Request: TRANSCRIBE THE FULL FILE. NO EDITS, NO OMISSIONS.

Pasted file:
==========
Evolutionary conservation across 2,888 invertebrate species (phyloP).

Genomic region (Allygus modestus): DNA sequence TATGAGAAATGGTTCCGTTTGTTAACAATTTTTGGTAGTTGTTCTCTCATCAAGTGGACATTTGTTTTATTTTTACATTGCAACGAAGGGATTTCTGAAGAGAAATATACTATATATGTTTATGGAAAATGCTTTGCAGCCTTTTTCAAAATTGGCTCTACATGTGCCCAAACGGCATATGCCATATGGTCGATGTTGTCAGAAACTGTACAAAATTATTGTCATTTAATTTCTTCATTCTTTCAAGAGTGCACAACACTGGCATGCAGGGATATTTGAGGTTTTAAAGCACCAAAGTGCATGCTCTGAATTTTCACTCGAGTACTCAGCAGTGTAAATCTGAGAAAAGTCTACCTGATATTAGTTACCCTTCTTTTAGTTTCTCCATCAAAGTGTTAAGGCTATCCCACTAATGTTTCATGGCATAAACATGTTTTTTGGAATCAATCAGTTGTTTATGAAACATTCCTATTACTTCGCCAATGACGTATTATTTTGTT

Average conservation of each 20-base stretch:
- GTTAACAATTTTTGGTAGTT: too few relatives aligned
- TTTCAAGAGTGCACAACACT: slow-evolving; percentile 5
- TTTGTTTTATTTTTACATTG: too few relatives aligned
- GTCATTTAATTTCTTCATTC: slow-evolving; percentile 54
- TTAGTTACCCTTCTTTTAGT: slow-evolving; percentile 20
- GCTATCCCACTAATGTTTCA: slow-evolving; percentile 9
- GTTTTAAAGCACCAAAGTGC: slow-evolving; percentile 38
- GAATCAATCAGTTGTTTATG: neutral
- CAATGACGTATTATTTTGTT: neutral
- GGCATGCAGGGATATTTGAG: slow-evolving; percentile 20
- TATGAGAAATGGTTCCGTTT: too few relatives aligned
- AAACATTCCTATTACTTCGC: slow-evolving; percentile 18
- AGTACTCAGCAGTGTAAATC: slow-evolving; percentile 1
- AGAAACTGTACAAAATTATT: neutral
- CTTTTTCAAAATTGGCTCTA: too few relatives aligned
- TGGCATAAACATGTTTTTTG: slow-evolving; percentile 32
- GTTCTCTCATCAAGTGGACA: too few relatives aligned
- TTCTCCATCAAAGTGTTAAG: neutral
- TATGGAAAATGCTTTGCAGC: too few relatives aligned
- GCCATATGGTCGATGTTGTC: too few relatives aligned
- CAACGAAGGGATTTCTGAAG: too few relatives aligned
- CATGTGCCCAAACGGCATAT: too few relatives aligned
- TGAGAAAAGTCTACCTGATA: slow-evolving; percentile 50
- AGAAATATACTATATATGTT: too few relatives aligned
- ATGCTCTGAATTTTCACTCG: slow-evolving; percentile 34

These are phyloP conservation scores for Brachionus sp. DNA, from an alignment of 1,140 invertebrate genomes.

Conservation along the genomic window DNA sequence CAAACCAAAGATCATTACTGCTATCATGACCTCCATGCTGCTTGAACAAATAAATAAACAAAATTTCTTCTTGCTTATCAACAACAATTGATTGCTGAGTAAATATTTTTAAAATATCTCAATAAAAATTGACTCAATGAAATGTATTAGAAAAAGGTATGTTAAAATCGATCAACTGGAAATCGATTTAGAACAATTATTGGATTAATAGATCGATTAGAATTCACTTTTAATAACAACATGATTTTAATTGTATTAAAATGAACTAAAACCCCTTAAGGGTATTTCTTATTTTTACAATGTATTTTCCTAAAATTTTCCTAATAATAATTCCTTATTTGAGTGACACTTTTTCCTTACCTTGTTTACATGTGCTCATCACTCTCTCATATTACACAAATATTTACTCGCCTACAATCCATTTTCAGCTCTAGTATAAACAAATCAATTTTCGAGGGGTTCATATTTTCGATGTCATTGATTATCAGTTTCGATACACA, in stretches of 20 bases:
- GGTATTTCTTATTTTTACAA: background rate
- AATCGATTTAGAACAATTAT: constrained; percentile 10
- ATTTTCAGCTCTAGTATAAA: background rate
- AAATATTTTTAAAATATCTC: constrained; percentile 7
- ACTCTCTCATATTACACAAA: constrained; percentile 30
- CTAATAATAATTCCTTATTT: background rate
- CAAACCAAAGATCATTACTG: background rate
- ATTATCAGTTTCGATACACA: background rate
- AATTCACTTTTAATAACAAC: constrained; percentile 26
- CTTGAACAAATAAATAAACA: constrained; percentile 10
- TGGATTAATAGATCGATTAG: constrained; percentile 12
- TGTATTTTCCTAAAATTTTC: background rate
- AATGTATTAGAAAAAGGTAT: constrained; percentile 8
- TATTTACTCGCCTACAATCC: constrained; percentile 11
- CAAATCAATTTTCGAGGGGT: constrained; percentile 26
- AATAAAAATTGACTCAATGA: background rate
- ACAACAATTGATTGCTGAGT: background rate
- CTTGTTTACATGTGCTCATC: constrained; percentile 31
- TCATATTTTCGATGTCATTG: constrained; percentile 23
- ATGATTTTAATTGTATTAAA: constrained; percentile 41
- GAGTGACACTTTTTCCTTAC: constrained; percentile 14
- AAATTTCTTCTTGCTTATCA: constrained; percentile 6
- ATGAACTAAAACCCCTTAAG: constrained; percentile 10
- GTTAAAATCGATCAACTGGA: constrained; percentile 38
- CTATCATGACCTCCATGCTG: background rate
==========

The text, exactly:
Evolutionary conservation across 2,888 invertebrate species (phyloP).

Genomic region (Allygus modestus): DNA sequence TATGAGAAATGGTTCCGTTTGTTAACAATTTTTGGTAGTTGTTCTCTCATCAAGTGGACATTTGTTTTATTTTTACATTGCAACGAAGGGATTTCTGAAGAGAAATATACTATATATGTTTATGGAAAATGCTTTGCAGCCTTTTTCAAAATTGGCTCTACATGTGCCCAAACGGCATATGCCATATGGTCGATGTTGTCAGAAACTGTACAAAATTATTGTCATTTAATTTCTTCATTCTTTCAAGAGTGCACAACACTGGCATGCAGGGATATTTGAGGTTTTAAAGCACCAAAGTGCATGCTCTGAATTTTCACTCGAGTACTCAGCAGTGTAAATCTGAGAAAAGTCTACCTGATATTAGTTACCCTTCTTTTAGTTTCTCCATCAAAGTGTTAAGGCTATCCCACTAATGTTTCATGGCATAAACATGTTTTTTGGAATCAATCAGTTGTTTATGAAACATTCCTATTACTTCGCCAATGACGTATTATTTTGTT

Average conservation of each 20-base stretch:
- GTTAACAATTTTTGGTAGTT: too few relatives aligned
- TTTCAAGAGTGCACAACACT: slow-evolving; percentile 5
- TTTGTTTTATTTTTACATTG: too few relatives aligned
- GTCATTTAATTTCTTCATTC: slow-evolving; percentile 54
- TTAGTTACCCTTCTTTTAGT: slow-evolving; percentile 20
- GCTATCCCACTAATGTTTCA: slow-evolving; percentile 9
- GTTTTAAAGCACCAAAGTGC: slow-evolving; percentile 38
- GAATCAATCAGTTGTTTATG: neutral
- CAATGACGTATTATTTTGTT: neutral
- GGCATGCAGGGATATTTGAG: slow-evolving; percentile 20
- TATGAGAAATGGTTCCGTTT: too few relatives aligned
- AAACATTCCTATTACTTCGC: slow-evolving; percentile 18
- AGTACTCAGCAGTGTAAATC: slow-evolving; percentile 1
- AGAAACTGTACAAAATTATT: neutral
- CTTTTTCAAAATTGGCTCTA: too few relatives aligned
- TGGCATAAACATGTTTTTTG: slow-evolving; percentile 32
- GTTCTCTCATCAAGTGGACA: too few relatives aligned
- TTCTCCATCAAAGTGTTAAG: neutral
- TATGGAAAATGCTTTGCAGC: too few relatives aligned
- GCCATATGGTCGATGTTGTC: too few relatives aligned
- CAACGAAGGGATTTCTGAAG: too few relatives aligned
- CATGTGCCCAAACGGCATAT: too few relatives aligned
- TGAGAAAAGTCTACCTGATA: slow-evolving; percentile 50
- AGAAATATACTATATATGTT: too few relatives aligned
- ATGCTCTGAATTTTCACTCG: slow-evolving; percentile 34

These are phyloP conservation scores for Brachionus sp. DNA, from an alignment of 1,140 invertebrate genomes.

Conservation along the genomic window DNA sequence CAAACCAAAGATCATTACTGCTATCATGACCTCCATGCTGCTTGAACAAATAAATAAACAAAATTTCTTCTTGCTTATCAACAACAATTGATTGCTGAGTAAATATTTTTAAAATATCTCAATAAAAATTGACTCAATGAAATGTATTAGAAAAAGGTATGTTAAAATCGATCAACTGGAAATCGATTTAGAACAATTATTGGATTAATAGATCGATTAGAATTCACTTTTAATAACAACATGATTTTAATTGTATTAAAATGAACTAAAACCCCTTAAGGGTATTTCTTATTTTTACAATGTATTTTCCTAAAATTTTCCTAATAATAATTCCTTATTTGAGTGACACTTTTTCCTTACCTTGTTTACATGTGCTCATCACTCTCTCATATTACACAAATATTTACTCGCCTACAATCCATTTTCAGCTCTAGTATAAACAAATCAATTTTCGAGGGGTTCATATTTTCGATGTCATTGATTATCAGTTTCGATACACA, in stretches of 20 bases:
- GGTATTTCTTATTTTTACAA: background rate
- AATCGATTTAGAACAATTAT: constrained; percentile 10
- ATTTTCAGCTCTAGTATAAA: background rate
- AAATATTTTTAAAATATCTC: constrained; percentile 7
- ACTCTCTCATATTACACAAA: constrained; percentile 30
- CTAATAATAATTCCTTATTT: background rate
- CAAACCAAAGATCATTACTG: background rate
- ATTATCAGTTTCGATACACA: background rate
- AATTCACTTTTAATAACAAC: constrained; percentile 26
- CTTGAACAAATAAATAAACA: constrained; percentile 10
- TGGATTAATAGATCGATTAG: constrained; percentile 12
- TGTATTTTCCTAAAATTTTC: background rate
- AATGTATTAGAAAAAGGTAT: constrained; percentile 8
- TATTTACTCGCCTACAATCC: constrained; percentile 11
- CAAATCAATTTTCGAGGGGT: constrained; percentile 26
- AATAAAAATTGACTCAATGA: background rate
- ACAACAATTGATTGCTGAGT: background rate
- CTTGTTTACATGTGCTCATC: constrained; percentile 31
- TCATATTTTCGATGTCATTG: constrained; percentile 23
- ATGATTTTAATTGTATTAAA: constrained; percentile 41
- GAGTGACACTTTTTCCTTAC: constrained; percentile 14
- AAATTTCTTCTTGCTTATCA: constrained; percentile 6
- ATGAACTAAAACCCCTTAAG: constrained; percentile 10
- GTTAAAATCGATCAACTGGA: constrained; percentile 38
- CTATCATGACCTCCATGCTG: background rate